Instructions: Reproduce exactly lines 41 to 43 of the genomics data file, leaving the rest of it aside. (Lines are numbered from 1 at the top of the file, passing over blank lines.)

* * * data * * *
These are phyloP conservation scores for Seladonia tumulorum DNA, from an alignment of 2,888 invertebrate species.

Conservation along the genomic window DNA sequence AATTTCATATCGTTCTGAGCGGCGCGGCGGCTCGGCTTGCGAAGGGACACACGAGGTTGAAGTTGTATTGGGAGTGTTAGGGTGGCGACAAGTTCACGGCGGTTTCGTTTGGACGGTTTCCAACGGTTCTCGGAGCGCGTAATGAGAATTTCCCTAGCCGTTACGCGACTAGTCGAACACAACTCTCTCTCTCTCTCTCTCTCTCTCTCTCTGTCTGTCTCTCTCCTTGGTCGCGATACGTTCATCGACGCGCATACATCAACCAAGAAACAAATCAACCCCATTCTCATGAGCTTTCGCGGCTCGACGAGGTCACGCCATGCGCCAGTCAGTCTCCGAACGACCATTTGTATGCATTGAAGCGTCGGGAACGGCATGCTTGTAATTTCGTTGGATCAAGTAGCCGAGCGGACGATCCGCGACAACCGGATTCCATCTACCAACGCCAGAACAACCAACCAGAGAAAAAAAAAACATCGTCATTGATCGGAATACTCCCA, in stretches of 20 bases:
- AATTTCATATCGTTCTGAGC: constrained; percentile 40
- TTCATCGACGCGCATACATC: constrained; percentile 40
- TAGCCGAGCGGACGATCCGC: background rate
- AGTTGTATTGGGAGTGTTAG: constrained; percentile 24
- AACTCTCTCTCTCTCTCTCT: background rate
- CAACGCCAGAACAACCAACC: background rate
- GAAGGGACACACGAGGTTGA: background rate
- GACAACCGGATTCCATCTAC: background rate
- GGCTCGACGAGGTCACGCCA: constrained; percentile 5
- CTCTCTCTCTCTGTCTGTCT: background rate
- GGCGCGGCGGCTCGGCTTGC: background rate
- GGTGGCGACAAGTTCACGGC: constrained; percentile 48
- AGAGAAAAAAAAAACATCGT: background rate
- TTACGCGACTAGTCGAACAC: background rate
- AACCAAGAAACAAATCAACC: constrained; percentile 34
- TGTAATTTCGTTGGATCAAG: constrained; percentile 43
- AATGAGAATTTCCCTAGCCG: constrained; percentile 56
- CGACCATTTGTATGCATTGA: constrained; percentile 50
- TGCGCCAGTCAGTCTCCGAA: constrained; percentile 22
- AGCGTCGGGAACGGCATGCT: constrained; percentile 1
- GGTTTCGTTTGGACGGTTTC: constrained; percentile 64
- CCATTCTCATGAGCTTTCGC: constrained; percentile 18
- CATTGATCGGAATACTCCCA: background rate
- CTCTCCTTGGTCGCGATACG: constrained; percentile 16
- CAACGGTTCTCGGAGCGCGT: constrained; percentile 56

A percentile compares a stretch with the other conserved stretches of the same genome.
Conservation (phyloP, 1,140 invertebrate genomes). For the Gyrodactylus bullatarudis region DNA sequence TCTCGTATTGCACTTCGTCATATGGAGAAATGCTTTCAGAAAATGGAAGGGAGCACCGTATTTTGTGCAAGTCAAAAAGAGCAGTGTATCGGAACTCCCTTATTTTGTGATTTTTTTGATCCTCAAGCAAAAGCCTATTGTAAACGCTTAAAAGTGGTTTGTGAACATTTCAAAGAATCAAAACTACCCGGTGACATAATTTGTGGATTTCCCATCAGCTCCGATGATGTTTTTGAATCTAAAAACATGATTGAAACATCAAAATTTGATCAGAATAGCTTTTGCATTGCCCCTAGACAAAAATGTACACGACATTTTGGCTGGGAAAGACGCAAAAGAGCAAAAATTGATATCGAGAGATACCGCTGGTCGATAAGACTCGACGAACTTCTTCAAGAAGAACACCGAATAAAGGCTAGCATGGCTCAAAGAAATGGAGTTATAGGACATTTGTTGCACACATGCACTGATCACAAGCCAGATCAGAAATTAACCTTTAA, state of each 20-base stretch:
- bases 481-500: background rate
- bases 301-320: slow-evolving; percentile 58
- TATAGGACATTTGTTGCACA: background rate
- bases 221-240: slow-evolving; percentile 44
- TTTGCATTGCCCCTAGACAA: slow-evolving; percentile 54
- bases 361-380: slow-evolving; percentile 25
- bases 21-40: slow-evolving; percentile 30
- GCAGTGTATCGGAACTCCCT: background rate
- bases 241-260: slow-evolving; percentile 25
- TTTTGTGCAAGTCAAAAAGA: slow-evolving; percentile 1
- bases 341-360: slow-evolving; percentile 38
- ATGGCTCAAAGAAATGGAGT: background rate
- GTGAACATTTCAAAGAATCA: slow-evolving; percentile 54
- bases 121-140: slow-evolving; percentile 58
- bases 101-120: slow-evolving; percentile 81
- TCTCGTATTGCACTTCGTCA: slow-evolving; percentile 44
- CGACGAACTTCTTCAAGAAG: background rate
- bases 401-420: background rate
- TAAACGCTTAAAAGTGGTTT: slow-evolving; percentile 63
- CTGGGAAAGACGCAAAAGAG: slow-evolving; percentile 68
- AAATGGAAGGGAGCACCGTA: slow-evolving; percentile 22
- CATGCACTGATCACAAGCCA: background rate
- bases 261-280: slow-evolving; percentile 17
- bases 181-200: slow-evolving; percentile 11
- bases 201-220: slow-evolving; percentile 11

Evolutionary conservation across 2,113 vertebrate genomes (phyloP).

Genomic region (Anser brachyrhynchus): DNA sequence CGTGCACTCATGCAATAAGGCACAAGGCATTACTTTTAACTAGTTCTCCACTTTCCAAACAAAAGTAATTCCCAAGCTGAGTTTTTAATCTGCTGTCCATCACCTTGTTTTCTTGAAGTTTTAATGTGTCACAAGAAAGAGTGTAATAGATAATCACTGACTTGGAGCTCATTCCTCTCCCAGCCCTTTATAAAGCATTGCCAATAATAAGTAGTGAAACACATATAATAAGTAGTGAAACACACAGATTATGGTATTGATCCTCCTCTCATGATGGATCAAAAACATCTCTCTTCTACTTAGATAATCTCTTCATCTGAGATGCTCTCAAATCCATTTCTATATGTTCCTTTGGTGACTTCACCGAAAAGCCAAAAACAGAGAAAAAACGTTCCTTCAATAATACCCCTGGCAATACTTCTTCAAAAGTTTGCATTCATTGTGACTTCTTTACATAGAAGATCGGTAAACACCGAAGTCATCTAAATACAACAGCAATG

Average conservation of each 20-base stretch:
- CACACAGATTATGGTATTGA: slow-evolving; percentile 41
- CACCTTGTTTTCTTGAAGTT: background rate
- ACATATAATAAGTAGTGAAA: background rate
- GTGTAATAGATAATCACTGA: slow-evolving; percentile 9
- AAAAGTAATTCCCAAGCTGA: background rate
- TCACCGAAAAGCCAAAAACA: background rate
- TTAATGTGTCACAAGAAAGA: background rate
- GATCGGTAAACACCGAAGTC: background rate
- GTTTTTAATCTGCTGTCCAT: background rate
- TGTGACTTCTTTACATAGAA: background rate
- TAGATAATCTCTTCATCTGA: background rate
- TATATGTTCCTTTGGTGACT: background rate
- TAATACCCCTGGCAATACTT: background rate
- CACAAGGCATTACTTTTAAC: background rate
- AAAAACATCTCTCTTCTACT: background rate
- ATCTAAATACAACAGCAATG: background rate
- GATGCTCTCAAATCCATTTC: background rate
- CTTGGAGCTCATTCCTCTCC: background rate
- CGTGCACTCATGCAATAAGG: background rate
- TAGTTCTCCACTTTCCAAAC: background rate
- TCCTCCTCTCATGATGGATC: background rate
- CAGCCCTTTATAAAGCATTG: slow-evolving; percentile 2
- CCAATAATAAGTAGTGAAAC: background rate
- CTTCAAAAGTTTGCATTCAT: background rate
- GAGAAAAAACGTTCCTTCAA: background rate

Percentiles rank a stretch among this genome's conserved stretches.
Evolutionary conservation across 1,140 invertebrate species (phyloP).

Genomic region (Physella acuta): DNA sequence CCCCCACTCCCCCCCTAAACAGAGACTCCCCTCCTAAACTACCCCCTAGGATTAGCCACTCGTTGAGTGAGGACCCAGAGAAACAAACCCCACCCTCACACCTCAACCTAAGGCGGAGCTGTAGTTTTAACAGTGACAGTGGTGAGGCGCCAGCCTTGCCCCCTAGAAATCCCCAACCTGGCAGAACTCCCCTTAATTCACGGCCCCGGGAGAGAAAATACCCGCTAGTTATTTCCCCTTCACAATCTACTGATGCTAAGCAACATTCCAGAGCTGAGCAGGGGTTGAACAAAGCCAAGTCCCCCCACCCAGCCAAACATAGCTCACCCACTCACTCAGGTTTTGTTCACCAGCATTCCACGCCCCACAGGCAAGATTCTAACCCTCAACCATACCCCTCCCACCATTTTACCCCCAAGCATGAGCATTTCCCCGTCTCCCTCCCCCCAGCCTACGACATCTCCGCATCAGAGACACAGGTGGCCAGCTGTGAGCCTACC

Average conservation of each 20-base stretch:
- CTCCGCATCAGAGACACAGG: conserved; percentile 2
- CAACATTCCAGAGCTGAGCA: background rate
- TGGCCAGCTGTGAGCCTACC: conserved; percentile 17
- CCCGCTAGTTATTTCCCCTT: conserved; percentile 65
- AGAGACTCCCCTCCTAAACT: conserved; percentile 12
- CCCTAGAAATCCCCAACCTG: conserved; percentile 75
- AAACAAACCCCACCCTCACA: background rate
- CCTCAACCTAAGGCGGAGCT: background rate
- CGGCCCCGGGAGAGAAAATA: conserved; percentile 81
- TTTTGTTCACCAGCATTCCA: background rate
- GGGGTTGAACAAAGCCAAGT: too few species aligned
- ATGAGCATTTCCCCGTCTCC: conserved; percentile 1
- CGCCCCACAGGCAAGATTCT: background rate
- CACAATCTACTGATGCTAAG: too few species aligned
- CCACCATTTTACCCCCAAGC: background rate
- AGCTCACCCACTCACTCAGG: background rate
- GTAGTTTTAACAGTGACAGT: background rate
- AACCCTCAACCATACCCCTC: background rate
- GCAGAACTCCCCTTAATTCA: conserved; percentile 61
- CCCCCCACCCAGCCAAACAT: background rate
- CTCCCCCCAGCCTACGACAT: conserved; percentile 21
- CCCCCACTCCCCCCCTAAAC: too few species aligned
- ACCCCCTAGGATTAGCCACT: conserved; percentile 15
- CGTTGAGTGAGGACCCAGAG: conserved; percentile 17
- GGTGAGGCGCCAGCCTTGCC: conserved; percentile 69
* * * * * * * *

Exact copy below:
- ATGGCTCAAAGAAATGGAGT: background rate
- GTGAACATTTCAAAGAATCA: slow-evolving; percentile 54
- bases 121-140: slow-evolving; percentile 58